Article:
The task force of Dr Ishrat Hussain has recently proposed to wrap up the central superior services (CSS) and replace it with specialized civil service in a bid to carry forward the government's agenda of civil services reforms. They intend to ensure that candidates with specialized qualifications join specialized streams or clusters to enable a specialized bureaucracy with a specific set of skills and knowledge.
The contours of the proposal, submitted for the cabinet’s consideration, are not very clear particularly when there is specialized training conducted for civil servants when they are recruited, beginning with the specialized training exams in many technical, financial, administrative and law-related subjects pertaining to that group besides ample opportunities on-job training. A hands-on experience adds value further. Moreover, there are civil servants who have acquired foreign education in specialized subjects during the course of their careers. What is needed is to promote and utilize adequately the skill set of such a specialized team of bureaucrats by placing the right person in the right job and awarding them technical assignments according to their expertise.
More than the recruitment process, reform is needed on improving the mindset which develops on the job when the bureaucrat begins to flex his muscles. Here it will be a point of much concern whether the proposed method of recruitment or any other initiative laid by the team in due course will help address the major challenges plaguing the fabric of bureaucracy today.
Civil servants are the administrators of the day-to-day affairs of their departments, custodians of state resources, and providers of public service to citizens. But are they really inclined towards addressing the public’s problem? Elite services like the Pakistan Administrative Services and the Police Service of Pakistan keep a detached attitude from the public and that is why people in general approach politicians to get their work done because they are hesitant to approach bureaucrats due to the latter's indifferent and inaccessible profile. The response of the same bureaucrat is entirely different when the problem of the public is referred by the politician whose patronage they need throughout their careers. This patron-client relationship becomes all the more important to protect the long-term interests of the bureaucrats which include prized postings and lucrative projects, career stability and progression, perks and privileges. Political regimes are hence cultivating a breed of loyalist bureaucrats than the much-needed rational-legal bureaucrats.
Officers with integrity who have courage to disagree with their political bosses may have to bear the pangs of frequent transfer and wait endlessly for good postings in disregard of merit. Thus it is a dilemma that Pakistan on the one hand has many honest, competent but marginalized bureaucrats while on the other it has a great number of dishonest and successful ones who possess the right acumen to maneuver their way up the ladder through covert patronage by their immediate bosses and political bosses. Such a stark nexus has affected public service delivery adversely as well as demoralized upright civil servants.
Power corrupts and absolute power corrupts absolutely. Bureaucrats represent powerful institutions vested with discretionary authority. This authority coupled with discretion with little or no accountability tempts people towards misuse of authority. As a consequence, there is virtually no sector in the country that is untouched by corruption today from top to bottom. An audit and tax matter cannot be finalized without a bribe, no FIR registered without a bribe, no land record obtained without a bribe, no investigation completed without a bribe, no development project executed without kickbacks, no import/export clearance without bribe, even routine files move quickly on wheels of bribe. There is this toxic notion implanted in the mind of a bureaucrat that he has a price that the public must pay. Years of neglect has hardened it into a dominant culture and it has become so firmly embedded and accepted as part of the system that in one sense it ceases to become corruption and merely becomes a different set of norms that define the way the state’s bureaucracy operates.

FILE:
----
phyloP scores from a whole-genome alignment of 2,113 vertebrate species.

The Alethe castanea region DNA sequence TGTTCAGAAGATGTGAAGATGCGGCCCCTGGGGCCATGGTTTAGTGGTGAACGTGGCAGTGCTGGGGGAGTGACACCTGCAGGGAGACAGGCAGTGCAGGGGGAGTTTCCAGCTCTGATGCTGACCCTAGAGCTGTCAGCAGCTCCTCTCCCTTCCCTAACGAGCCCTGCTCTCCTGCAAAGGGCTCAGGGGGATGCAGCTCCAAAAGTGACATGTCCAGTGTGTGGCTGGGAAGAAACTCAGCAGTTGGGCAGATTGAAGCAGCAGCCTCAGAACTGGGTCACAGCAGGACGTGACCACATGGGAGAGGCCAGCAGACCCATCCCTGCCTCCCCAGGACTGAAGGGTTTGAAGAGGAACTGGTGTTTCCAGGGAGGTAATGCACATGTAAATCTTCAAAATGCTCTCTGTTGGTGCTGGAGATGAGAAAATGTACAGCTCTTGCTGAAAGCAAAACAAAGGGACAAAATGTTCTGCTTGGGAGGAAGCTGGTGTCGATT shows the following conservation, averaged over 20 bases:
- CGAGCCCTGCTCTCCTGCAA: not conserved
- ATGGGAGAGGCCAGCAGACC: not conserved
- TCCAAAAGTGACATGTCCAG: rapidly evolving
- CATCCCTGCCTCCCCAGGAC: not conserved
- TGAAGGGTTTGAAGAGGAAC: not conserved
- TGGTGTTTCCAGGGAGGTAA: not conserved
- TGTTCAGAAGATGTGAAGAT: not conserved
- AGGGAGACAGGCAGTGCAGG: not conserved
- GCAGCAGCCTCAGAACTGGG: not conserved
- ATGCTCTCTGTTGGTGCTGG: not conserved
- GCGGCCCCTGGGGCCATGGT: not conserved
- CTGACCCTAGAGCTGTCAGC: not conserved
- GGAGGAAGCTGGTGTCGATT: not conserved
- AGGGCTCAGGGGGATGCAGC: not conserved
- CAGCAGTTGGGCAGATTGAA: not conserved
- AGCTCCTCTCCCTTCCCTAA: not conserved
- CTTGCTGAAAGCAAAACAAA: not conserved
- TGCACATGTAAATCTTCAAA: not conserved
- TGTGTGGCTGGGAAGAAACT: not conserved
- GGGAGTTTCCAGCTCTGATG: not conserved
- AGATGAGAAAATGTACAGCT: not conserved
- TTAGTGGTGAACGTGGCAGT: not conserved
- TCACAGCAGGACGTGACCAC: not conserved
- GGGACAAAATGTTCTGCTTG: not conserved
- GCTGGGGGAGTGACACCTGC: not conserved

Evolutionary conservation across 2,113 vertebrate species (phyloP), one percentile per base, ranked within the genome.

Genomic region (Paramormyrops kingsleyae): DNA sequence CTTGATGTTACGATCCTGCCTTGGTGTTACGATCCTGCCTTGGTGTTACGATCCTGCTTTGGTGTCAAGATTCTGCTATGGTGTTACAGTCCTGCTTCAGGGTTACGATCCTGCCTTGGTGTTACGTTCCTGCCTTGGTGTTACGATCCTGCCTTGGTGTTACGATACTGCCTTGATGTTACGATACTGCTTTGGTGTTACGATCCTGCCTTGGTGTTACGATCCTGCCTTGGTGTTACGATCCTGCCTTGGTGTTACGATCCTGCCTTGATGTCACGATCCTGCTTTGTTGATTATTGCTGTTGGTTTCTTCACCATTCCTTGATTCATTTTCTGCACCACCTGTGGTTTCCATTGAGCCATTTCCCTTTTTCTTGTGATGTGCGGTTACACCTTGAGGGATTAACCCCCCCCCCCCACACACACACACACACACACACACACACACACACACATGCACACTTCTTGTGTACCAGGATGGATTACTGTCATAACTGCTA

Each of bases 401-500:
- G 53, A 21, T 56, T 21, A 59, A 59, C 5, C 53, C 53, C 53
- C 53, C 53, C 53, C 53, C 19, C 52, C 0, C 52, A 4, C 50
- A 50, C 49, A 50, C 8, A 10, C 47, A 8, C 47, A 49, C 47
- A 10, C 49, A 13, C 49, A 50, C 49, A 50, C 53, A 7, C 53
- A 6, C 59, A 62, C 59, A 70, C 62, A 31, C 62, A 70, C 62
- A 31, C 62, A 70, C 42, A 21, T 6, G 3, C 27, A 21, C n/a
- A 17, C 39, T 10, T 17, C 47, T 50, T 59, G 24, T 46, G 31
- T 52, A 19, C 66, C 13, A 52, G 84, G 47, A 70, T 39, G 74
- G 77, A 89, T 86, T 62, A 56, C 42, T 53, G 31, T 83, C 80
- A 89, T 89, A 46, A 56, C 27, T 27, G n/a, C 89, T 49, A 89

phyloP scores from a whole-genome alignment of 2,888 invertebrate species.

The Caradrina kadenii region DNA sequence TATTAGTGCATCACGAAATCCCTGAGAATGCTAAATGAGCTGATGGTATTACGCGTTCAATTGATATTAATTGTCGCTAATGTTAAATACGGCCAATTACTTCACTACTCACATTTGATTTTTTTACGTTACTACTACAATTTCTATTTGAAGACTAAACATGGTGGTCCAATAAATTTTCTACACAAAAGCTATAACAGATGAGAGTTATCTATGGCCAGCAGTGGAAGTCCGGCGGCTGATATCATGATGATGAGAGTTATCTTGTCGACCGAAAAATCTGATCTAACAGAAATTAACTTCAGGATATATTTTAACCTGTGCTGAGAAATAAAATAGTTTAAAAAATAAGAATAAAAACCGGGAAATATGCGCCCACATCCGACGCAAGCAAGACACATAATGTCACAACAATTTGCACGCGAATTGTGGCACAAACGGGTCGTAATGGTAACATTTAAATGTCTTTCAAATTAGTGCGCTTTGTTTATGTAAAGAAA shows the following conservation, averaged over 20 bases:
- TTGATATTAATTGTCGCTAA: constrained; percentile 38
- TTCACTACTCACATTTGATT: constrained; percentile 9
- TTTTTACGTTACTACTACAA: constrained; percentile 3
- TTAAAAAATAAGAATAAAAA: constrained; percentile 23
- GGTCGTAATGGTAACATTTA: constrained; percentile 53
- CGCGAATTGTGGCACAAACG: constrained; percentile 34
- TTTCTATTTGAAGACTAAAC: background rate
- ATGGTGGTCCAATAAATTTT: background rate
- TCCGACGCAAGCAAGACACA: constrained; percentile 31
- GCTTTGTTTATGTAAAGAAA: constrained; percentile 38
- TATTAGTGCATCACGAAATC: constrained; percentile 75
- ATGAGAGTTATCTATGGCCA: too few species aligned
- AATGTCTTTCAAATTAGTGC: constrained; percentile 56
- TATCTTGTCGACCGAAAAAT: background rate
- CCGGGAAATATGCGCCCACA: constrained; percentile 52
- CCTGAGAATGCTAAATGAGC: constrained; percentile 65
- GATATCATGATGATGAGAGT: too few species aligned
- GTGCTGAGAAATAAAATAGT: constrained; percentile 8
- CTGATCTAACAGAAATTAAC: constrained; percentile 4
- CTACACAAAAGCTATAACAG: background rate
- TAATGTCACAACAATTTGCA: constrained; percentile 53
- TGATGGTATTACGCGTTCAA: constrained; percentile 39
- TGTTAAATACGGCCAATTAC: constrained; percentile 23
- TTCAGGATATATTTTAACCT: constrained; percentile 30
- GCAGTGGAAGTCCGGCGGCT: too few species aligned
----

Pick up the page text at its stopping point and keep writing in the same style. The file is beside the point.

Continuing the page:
Their desire to remain at par with their professional peers in the private sector drive bureaucrats to indulge in illegal means of amassing money through rent-seeking, corruption and the misuse of public funds. Most of them are owners of bloated assets, including numerous plots, grand houses, and shares in business etc. These are institutionalized means of supplementing income from a meagre salary without remorse or guilt. This represents dishonest work ethics which corrodes the fabric of the organization. Is this not equally, if not more, a cause of action?
More than recruitment it is on-job training, performance evaluation and accountability that need the focus of reforms to weed out corruption, discourage politicization, and undo negative attitudes of the bureaucracy. Change is always welcome. If it is the phenomenon of ‘creative destruction’ (replacing the old with the new) then with innovation comes efficiency and productivity by challenging the traditional power structure. For example, the Industrial Revolution eroded the traditional economic privileges of the landed aristocracy and challenged their political monopoly in the process of creative destruction. It is hoped that the ongoing civil services reforms would also challenge the notoriously embedded power structures and reduce centres of influence, to give way to merit and service -oriented work ethics.
The writer holds an LLM degree ininternational economic law from the University of Warwick.